MediciNova, Inc, a biopharmaceutical company publicly traded on the Nasdaq Global Market (Nasdaq:MNOV) and the Hercules Market of the Osaka Securities Exchange (Code Number: 4875), today reported that this week's issue of Neurology includes two articles related to the potential clinical utility and unique pharmacological action of MN-166 in treating multiple sclerosis (MS).
The primary publication, authored by Frederik Barkhof, M.D., Ph.D., Vrije Universitiet Medical Center, Amsterdam, and collaborators, details the safety and efficacy profile of MN-166 in the two-year MN-166-Cl-001 trial performed in Europe and completed in 2008. In the article, Dr. Barkhof et al. review ibudilast (MN-166) trial findings, previously summarized in MediciNova's press releases and a presentation at the 2008 WCTRIMS meeting, and poses that ibudilast's apparent clinical benefit may be related to a neuroprotective action.
Also published was an editorial commentary by the multiple sclerosis specialist, Robert Fox, M.D., Cleveland Clinic, entitled "Primary neuroprotection: The Holy Grail of multiple sclerosis therapy". In this article, Dr. Fox described the challenges of therapeutically impacting the disabling process of neurodegeneration in primary progressive and secondary progressive forms of multiple sclerosis. He then comments on the Barkhof article and notes that ibudilast's unique actions may differentiate it from other approved MS drugs and MS drugs in development. Specifically, he refers to ibudilast's non-selective phosphodiesterase (PDE) inhibition and amelioration of activated resident brain inflammatory cells, known as glial cells, as a possible means of curbing the "smoldering" nature of inflammation in the neurodegeneration associated with progressive MS and potentially other conditions including Parkinson's and Alzheimer's diseases.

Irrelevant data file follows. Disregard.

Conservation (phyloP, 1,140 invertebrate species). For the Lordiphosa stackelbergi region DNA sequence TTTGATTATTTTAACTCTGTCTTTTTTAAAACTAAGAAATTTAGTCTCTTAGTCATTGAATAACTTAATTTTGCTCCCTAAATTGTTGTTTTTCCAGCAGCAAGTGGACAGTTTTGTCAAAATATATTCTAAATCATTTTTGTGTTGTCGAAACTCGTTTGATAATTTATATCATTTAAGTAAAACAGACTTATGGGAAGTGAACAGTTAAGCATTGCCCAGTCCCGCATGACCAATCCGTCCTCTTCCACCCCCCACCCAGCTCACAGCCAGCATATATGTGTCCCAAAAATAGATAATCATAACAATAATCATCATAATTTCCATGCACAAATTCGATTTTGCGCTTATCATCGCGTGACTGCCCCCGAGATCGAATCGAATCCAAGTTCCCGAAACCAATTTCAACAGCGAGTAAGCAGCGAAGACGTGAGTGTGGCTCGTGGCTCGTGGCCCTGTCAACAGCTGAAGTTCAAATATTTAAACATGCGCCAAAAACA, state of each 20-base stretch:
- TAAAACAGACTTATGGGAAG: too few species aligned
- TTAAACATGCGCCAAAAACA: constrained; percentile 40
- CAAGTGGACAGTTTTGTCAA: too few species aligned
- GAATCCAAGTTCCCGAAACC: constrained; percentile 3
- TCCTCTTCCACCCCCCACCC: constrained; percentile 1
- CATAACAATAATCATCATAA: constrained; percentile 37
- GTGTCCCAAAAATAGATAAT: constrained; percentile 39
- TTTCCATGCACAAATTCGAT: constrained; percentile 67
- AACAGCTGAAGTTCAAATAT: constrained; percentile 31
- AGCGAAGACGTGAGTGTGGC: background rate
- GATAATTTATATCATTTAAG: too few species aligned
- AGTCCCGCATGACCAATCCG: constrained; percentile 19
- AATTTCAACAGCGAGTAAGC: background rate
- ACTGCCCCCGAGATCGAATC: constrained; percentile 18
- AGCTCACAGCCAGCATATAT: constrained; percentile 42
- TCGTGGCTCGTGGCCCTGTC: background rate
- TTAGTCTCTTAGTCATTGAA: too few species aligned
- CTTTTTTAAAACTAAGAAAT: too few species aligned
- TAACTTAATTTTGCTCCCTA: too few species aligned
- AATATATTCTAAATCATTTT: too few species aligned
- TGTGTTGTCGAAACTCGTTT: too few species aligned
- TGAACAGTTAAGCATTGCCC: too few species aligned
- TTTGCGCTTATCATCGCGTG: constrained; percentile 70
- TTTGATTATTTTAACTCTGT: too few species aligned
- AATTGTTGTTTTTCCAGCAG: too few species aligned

Yuichi Iwaki, M.D., Ph.D., President and Chief Executive Officer of MediciNova noted that "we are pleased that the neurological community is recognizing the potential benefits and unique positioning of MN-166 as a drug therapy in treating disability progression in a serious illness like multiple sclerosis."
Additionally, Dr. Barkhof, the senior author of the primary Neurology article, wrote that notable efficacy outcomes in the trial such as reduced brain atrophy and conversion of new brain lesions to "persistent black holes," coincident with reduced patient disability progression, suggests that "ibudilast protects neurons in lesions from persistent damage after acute inflammation." Ibudilast also has been in clinical development by a Avigen, Inc. as a new pharmacological approach for the treatment of chronic neuropathic pain and drug addiction – two other therapeutic indications enabled by ibudilast's unique mechanism of action and pharmaceutical properties. MediciNova acquired Avigen in December, 2009, yielding an integrated ibudilast program with strong preclinical and clinical components, issued and pending use patents and follow-on, patented analogs. Kazuko Matsuda, M.D., Ph.D., Senior Director of Clinical Affairs at MediciNova and a co-author on the MS trial report with Dr. Barkhof, emphasized that "the dose-response relationship between the 30 and 60 mg/day doses in the MN-166-Cl-001 MS trial coupled with the encouraging clinical experience in Avigen's trials at dose regimens up to 100 mg/day provides a strong rationale for continued clinical development of MN-166 in these neurological disorders."
Source MediciNova, Inc.